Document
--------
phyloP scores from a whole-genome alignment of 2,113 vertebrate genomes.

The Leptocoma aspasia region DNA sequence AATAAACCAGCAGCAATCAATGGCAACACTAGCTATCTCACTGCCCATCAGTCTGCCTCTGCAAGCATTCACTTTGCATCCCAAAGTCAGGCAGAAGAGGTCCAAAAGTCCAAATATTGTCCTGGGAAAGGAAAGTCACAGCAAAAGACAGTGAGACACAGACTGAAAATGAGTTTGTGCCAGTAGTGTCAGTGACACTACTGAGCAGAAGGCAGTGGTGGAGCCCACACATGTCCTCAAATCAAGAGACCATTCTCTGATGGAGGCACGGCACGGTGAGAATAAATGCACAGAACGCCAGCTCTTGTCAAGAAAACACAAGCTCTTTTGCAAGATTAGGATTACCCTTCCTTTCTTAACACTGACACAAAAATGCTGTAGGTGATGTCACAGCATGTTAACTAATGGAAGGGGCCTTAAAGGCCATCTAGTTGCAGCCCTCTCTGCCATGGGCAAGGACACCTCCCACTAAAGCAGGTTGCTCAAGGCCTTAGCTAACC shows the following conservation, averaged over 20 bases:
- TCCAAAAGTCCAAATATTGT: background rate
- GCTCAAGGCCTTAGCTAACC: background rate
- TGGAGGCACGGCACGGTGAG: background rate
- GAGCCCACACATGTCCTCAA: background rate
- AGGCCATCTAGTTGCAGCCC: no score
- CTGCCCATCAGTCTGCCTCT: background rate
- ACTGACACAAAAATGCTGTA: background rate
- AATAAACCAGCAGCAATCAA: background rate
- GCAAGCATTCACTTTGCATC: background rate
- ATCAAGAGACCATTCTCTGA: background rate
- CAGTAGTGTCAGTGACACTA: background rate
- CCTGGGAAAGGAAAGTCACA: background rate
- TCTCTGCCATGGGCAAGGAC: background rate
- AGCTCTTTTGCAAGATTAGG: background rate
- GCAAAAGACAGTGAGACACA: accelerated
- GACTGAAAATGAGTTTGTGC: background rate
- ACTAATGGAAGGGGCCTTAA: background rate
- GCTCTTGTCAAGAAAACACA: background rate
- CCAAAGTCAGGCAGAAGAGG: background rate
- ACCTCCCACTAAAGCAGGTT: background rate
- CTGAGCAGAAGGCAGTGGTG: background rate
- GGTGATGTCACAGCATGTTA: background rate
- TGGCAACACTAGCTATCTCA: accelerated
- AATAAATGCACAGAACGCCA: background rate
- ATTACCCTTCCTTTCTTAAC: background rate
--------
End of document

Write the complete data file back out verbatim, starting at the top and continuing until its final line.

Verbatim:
phyloP scores from a whole-genome alignment of 2,113 vertebrate genomes.

The Leptocoma aspasia region DNA sequence AATAAACCAGCAGCAATCAATGGCAACACTAGCTATCTCACTGCCCATCAGTCTGCCTCTGCAAGCATTCACTTTGCATCCCAAAGTCAGGCAGAAGAGGTCCAAAAGTCCAAATATTGTCCTGGGAAAGGAAAGTCACAGCAAAAGACAGTGAGACACAGACTGAAAATGAGTTTGTGCCAGTAGTGTCAGTGACACTACTGAGCAGAAGGCAGTGGTGGAGCCCACACATGTCCTCAAATCAAGAGACCATTCTCTGATGGAGGCACGGCACGGTGAGAATAAATGCACAGAACGCCAGCTCTTGTCAAGAAAACACAAGCTCTTTTGCAAGATTAGGATTACCCTTCCTTTCTTAACACTGACACAAAAATGCTGTAGGTGATGTCACAGCATGTTAACTAATGGAAGGGGCCTTAAAGGCCATCTAGTTGCAGCCCTCTCTGCCATGGGCAAGGACACCTCCCACTAAAGCAGGTTGCTCAAGGCCTTAGCTAACC shows the following conservation, averaged over 20 bases:
- TCCAAAAGTCCAAATATTGT: background rate
- GCTCAAGGCCTTAGCTAACC: background rate
- TGGAGGCACGGCACGGTGAG: background rate
- GAGCCCACACATGTCCTCAA: background rate
- AGGCCATCTAGTTGCAGCCC: no score
- CTGCCCATCAGTCTGCCTCT: background rate
- ACTGACACAAAAATGCTGTA: background rate
- AATAAACCAGCAGCAATCAA: background rate
- GCAAGCATTCACTTTGCATC: background rate
- ATCAAGAGACCATTCTCTGA: background rate
- CAGTAGTGTCAGTGACACTA: background rate
- CCTGGGAAAGGAAAGTCACA: background rate
- TCTCTGCCATGGGCAAGGAC: background rate
- AGCTCTTTTGCAAGATTAGG: background rate
- GCAAAAGACAGTGAGACACA: accelerated
- GACTGAAAATGAGTTTGTGC: background rate
- ACTAATGGAAGGGGCCTTAA: background rate
- GCTCTTGTCAAGAAAACACA: background rate
- CCAAAGTCAGGCAGAAGAGG: background rate
- ACCTCCCACTAAAGCAGGTT: background rate
- CTGAGCAGAAGGCAGTGGTG: background rate
- GGTGATGTCACAGCATGTTA: background rate
- TGGCAACACTAGCTATCTCA: accelerated
- AATAAATGCACAGAACGCCA: background rate
- ATTACCCTTCCTTTCTTAAC: background rate